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Fall Travel

Inside the mind of an Appalachian Trail hiker

A sociologist finds that unusual camaraderie and a little magic carry outdoor adventurers through their journeys.

Climbing the final segments of Mount Katahdin in Maine, the end of the line for the 2,190-mile Appalachian Trail.Tristan Spinski/New York Times

“ONCE YOU’RE OUT THERE, you belong to this group of people,” says Hobo Joe, a 22-year-old long-distance hiker from Massachusetts. “It’s very exclusive that way.” He is talking about attending Trail Days, a high-spirited annual hikers’ reunion in Damascus, Virginia (population 814), that draws about 10,000 Appalachian Trail enthusiasts. But he could have been referring to the entire 2,190-mile journey along America’s longest and skinniest national park.

Belonging is an important part of hiking this special, storied place for people like Hobo Joe and Drifter, a 44-year-old repeat “thru-hiker” — AT-speak for those who go all the way — from New Hampshire who has made lifelong friendships over 11 years of hiking the trail. The shared experiences that Drifter says he can only have on the AT bring him back again and again. “If you do a hike like this, I don’t think you ever lose it,” he says. “To this day, I still have flashbacks of places I’ve been, things I’ve done, just for no reason. You’ll be in the middle of doing something at home and, bam, you’re on a mountaintop in Maine.”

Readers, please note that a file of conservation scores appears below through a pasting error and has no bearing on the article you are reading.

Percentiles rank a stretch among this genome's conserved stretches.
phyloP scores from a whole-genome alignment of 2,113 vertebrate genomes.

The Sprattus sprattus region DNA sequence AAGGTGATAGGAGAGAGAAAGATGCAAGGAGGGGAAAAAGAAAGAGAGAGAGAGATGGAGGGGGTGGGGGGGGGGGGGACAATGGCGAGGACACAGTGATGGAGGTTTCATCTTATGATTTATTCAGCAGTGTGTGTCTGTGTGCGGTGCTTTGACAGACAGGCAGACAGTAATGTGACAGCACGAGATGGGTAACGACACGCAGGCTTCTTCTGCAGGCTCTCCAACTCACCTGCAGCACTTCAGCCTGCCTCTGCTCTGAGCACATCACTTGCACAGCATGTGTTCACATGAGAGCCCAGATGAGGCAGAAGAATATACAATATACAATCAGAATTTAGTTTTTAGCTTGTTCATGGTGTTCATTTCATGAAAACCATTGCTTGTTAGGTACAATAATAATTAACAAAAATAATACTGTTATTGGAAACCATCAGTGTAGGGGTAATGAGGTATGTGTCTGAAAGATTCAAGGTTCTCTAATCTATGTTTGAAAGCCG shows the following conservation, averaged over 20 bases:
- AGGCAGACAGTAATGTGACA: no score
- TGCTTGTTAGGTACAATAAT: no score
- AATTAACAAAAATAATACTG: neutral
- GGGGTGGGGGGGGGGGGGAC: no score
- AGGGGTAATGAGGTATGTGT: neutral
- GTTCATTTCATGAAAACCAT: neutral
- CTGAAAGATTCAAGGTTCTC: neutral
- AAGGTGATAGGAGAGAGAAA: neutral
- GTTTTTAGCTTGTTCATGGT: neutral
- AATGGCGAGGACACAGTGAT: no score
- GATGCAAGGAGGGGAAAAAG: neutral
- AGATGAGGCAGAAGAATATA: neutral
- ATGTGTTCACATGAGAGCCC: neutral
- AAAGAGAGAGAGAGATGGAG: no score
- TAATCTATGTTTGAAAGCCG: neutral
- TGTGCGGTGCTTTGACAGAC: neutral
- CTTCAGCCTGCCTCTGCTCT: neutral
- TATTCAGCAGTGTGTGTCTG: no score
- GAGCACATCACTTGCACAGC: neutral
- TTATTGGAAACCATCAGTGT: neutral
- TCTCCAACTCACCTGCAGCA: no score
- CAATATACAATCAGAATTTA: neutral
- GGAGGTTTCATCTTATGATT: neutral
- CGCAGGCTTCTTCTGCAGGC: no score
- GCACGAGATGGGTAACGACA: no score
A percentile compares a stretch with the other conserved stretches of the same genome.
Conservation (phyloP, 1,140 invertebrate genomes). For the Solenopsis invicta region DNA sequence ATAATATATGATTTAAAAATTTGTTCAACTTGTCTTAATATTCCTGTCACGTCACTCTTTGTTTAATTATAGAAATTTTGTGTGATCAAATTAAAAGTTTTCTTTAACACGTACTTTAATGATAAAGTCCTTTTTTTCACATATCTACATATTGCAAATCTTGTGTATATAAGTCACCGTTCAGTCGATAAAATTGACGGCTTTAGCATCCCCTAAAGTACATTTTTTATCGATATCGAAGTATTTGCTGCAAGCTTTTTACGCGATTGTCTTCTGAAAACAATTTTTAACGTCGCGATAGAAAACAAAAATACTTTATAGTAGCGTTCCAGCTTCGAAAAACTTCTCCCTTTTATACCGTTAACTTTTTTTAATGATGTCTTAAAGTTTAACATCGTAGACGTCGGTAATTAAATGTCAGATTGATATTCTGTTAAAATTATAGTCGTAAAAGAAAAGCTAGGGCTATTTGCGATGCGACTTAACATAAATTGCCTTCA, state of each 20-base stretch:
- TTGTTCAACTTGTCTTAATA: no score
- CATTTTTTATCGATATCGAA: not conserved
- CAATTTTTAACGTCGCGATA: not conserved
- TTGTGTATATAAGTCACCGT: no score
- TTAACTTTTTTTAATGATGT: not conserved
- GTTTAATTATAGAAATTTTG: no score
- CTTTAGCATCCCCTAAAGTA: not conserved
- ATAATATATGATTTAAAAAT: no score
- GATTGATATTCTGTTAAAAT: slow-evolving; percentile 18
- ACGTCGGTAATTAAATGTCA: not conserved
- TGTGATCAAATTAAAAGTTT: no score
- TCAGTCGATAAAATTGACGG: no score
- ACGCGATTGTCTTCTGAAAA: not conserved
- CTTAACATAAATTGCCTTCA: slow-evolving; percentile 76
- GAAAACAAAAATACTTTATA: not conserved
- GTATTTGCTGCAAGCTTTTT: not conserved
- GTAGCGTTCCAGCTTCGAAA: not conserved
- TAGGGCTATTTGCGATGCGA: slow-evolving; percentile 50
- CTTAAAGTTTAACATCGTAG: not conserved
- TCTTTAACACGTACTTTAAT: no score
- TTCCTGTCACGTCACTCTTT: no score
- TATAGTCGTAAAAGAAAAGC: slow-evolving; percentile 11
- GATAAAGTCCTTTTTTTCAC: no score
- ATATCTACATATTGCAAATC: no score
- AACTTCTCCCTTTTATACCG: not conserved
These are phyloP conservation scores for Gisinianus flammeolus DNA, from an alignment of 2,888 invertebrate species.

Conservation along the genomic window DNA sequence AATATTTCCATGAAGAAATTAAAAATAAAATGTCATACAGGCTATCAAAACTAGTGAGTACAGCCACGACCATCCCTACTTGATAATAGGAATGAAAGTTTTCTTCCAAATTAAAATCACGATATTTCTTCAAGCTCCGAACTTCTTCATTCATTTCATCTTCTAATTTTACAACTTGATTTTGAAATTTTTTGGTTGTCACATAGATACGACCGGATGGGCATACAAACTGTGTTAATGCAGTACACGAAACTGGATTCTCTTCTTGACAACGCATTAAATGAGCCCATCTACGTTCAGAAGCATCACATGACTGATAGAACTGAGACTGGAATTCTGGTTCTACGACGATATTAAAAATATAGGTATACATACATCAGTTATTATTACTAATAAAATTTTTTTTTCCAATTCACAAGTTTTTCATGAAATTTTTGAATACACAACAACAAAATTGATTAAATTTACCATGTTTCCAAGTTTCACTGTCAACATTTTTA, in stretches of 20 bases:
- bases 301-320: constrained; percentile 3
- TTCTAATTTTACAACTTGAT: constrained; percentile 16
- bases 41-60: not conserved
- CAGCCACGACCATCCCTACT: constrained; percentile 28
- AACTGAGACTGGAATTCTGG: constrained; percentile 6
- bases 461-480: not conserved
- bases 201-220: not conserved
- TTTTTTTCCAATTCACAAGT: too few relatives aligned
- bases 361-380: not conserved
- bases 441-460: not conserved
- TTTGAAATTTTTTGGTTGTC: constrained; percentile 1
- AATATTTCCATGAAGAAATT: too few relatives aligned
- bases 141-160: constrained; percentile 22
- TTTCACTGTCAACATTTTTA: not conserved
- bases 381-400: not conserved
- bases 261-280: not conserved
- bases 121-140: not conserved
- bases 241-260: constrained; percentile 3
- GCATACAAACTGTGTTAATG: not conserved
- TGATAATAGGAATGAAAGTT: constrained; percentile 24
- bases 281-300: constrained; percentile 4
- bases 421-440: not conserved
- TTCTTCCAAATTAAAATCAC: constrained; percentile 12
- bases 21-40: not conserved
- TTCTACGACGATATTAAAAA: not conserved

Thru-hikers are at the top of the hierarchy of the special community that forms every year between the start of the 78-year-old trail in Springer Mountain, Georgia, and its northern terminus at Maine’s Mount Katahdin. In descending sequence, the pecking order also encompasses section hikers (those who eventually do the whole trail, but not all at once), weekend and overnight hikers, and day hikers, and includes arcane subcategories like purist, white blazer, blue blazer, yellow blazer, pink blazer, flip-flopper, slackpacker, northbounder, and southbounder. But to the outside world, long-distance hikers are identifiable mainly by their unkempt look and funky smell, since stopovers with indoor plumbing are few and far between on the trail.